The Valneva jab, which will be made in Scotland, produces a “strong immune response” to coronavirus, Health Secretary Matt Hancock said. Stage one and two trials found the jab produced antibodies to fight against COVID-19 in 90 percent of volunteers.
The UK has ordered 100 million doses of the vaccine which is created by Valneva, a French biotec firm.
The company said the results showed the vaccine was “highly immunogenic with more than 90 percent of all study participants developing significant levels of antibodies” to the COVID-19 virus spike protein.
The data suggested the jab also induced T-cell responses, which can help the body fend off a virus and play a role in long-lasting immunity.
The Valnerva jab has taken a different scientific approach to the vaccines already approved.
Scientists have used a whole inactivated virus in the process, which aims to teach the immune system about many parts of the virus.
Vaccines, such as AstraZeneca and Pfizer, are made to produce an elicit immune response to a spike protein of COVID-19.
The phase one and study involved 153 participants and will now move on to a phase three clinical trial.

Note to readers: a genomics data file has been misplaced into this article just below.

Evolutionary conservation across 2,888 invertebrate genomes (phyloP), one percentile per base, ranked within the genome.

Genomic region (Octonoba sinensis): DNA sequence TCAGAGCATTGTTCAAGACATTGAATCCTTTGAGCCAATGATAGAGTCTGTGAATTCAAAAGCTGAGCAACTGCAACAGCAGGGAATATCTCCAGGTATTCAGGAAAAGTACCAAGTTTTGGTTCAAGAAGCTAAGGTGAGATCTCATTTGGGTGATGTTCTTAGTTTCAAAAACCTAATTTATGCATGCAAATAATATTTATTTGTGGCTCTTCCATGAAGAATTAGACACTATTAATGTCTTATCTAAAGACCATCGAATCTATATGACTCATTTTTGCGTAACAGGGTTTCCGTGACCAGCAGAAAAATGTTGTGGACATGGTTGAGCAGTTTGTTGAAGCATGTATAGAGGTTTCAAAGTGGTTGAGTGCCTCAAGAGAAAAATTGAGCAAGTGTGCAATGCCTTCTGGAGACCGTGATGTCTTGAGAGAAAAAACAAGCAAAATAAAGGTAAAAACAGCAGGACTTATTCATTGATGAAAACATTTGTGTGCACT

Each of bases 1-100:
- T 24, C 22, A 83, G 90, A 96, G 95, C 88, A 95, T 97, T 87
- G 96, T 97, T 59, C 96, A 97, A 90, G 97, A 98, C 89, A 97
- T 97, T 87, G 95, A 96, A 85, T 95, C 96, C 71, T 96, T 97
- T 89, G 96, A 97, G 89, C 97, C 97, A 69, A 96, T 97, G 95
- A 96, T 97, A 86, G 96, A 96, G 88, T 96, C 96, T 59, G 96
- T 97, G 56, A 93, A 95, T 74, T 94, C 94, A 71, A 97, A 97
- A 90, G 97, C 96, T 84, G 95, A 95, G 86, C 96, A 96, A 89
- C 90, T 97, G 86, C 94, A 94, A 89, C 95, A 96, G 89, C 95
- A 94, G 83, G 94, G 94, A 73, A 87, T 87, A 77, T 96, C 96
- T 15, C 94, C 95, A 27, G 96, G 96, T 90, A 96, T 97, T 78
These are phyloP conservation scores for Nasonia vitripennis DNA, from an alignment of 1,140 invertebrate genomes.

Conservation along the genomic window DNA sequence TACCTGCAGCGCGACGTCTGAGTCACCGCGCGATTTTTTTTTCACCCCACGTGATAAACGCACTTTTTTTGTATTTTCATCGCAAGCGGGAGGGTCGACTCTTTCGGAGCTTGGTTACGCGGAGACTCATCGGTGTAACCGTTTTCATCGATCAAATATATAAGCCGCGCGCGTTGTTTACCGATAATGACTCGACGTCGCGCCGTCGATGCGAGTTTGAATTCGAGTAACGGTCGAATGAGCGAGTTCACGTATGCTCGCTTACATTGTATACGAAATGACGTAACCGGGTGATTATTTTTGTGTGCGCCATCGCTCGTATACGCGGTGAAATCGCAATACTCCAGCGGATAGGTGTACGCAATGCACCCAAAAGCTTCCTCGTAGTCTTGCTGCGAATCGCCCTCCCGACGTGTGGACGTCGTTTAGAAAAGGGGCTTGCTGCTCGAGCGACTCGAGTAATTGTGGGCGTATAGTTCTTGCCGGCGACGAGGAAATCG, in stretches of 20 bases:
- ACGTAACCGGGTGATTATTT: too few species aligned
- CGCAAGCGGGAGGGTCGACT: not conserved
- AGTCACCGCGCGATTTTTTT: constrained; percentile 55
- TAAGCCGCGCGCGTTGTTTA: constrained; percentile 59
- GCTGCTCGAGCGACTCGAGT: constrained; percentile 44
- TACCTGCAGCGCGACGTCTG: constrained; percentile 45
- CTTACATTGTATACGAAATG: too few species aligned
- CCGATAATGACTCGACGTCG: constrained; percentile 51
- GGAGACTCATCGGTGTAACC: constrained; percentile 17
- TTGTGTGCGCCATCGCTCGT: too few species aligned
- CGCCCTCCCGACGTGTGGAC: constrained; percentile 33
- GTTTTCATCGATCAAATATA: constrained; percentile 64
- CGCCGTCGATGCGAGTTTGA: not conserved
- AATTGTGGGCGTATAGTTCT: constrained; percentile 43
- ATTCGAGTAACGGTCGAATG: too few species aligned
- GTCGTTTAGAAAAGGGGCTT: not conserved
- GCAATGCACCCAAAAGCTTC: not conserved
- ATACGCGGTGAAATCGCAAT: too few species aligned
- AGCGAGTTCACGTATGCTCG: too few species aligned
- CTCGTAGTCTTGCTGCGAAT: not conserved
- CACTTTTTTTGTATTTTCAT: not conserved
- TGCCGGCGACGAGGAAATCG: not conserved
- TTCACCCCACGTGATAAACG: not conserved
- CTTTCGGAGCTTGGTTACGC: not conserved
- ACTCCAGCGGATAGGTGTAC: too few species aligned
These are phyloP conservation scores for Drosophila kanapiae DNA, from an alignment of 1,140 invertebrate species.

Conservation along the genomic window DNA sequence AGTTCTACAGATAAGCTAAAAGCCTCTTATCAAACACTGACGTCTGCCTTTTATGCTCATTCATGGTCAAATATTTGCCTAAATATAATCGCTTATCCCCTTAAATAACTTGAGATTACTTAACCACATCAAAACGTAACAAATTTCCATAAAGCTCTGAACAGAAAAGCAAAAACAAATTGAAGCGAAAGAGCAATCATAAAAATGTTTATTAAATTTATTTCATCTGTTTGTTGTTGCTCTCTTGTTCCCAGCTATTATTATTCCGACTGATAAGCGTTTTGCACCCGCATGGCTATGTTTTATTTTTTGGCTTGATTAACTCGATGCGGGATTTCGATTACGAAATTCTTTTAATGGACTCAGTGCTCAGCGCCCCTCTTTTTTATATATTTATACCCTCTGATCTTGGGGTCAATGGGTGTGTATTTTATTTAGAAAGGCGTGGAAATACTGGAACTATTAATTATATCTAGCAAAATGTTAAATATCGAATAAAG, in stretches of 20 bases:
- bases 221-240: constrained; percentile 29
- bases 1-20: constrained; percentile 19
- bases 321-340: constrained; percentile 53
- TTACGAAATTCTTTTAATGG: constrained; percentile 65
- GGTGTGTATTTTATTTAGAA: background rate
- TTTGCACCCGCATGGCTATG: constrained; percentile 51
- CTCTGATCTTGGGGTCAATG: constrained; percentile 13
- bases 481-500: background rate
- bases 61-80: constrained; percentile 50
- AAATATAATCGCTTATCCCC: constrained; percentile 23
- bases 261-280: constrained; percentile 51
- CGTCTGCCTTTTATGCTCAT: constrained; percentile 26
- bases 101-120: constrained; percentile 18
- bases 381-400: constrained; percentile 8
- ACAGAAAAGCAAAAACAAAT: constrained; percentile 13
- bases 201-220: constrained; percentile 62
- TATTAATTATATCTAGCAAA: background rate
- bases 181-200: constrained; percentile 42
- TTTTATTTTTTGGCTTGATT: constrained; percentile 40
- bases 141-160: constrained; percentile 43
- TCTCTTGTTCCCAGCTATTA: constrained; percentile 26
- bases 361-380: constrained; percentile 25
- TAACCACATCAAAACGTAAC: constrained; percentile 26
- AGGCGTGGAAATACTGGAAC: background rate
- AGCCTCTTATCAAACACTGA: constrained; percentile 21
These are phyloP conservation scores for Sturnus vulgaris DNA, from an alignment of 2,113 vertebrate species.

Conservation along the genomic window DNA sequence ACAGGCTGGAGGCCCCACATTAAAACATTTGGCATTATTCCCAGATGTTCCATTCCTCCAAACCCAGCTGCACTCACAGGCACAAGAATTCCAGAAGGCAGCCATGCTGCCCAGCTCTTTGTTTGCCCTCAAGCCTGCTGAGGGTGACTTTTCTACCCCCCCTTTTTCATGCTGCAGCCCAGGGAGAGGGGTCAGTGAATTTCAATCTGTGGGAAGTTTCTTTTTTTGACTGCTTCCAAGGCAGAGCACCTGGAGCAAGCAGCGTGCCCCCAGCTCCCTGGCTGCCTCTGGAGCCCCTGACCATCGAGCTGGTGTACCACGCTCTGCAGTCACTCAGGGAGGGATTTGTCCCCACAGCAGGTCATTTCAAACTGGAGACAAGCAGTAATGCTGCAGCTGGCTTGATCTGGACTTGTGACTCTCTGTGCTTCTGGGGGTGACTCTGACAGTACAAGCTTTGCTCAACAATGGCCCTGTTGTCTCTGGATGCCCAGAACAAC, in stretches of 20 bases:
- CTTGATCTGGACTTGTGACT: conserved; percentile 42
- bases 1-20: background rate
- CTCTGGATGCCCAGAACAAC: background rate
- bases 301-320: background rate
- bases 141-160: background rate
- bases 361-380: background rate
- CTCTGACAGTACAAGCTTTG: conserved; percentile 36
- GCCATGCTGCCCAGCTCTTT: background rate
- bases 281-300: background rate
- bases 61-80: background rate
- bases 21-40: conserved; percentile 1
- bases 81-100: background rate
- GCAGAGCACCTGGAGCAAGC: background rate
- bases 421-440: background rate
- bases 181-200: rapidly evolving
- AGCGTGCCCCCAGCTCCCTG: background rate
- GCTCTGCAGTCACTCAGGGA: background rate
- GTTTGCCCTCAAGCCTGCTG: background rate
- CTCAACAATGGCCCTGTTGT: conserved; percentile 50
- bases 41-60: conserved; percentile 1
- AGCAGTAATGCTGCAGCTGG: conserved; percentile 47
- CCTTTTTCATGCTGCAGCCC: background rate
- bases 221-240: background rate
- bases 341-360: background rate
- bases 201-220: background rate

Prime Minister Boris Johnson said the findings were “very promising news”.
He added the jab would provide a “crucial weapon” against coronavirus if it is approved by the Medicines and Healthcare products Regulatory Agency (MHRA).
Mr Hancock described the results of the trial as “fantastic” and confirmed it will be made at a lab in Livingston.
A domestically manufactured vaccine would likely help to ease any future problems and reliance on supplies from the continent.
The Health Secretary said: “The UK Government has funded these clinical trials and it is fantastic to see Valneva’s vaccine produces a strong immune response.
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Earlier today, Boris Johnson insisted he will not deviate from his roadmap out of lockdown, despite a warning from scientific advisers.
The Scientific Pandemic Influenza Group on Modelling produced a paper dated March 31 showing an increase in hospital admissions and fatalities is “highly likely” during the later stages of removing restrictions.
Mr Johnson said the Government will continue to look closely at the data ahead of opening up society further on May 17 and finally June 21.
But he added: “At the moment, as I look at all the data, I can’t see any reason for us to deviate from the road map that we have set out, we are sticking to it.”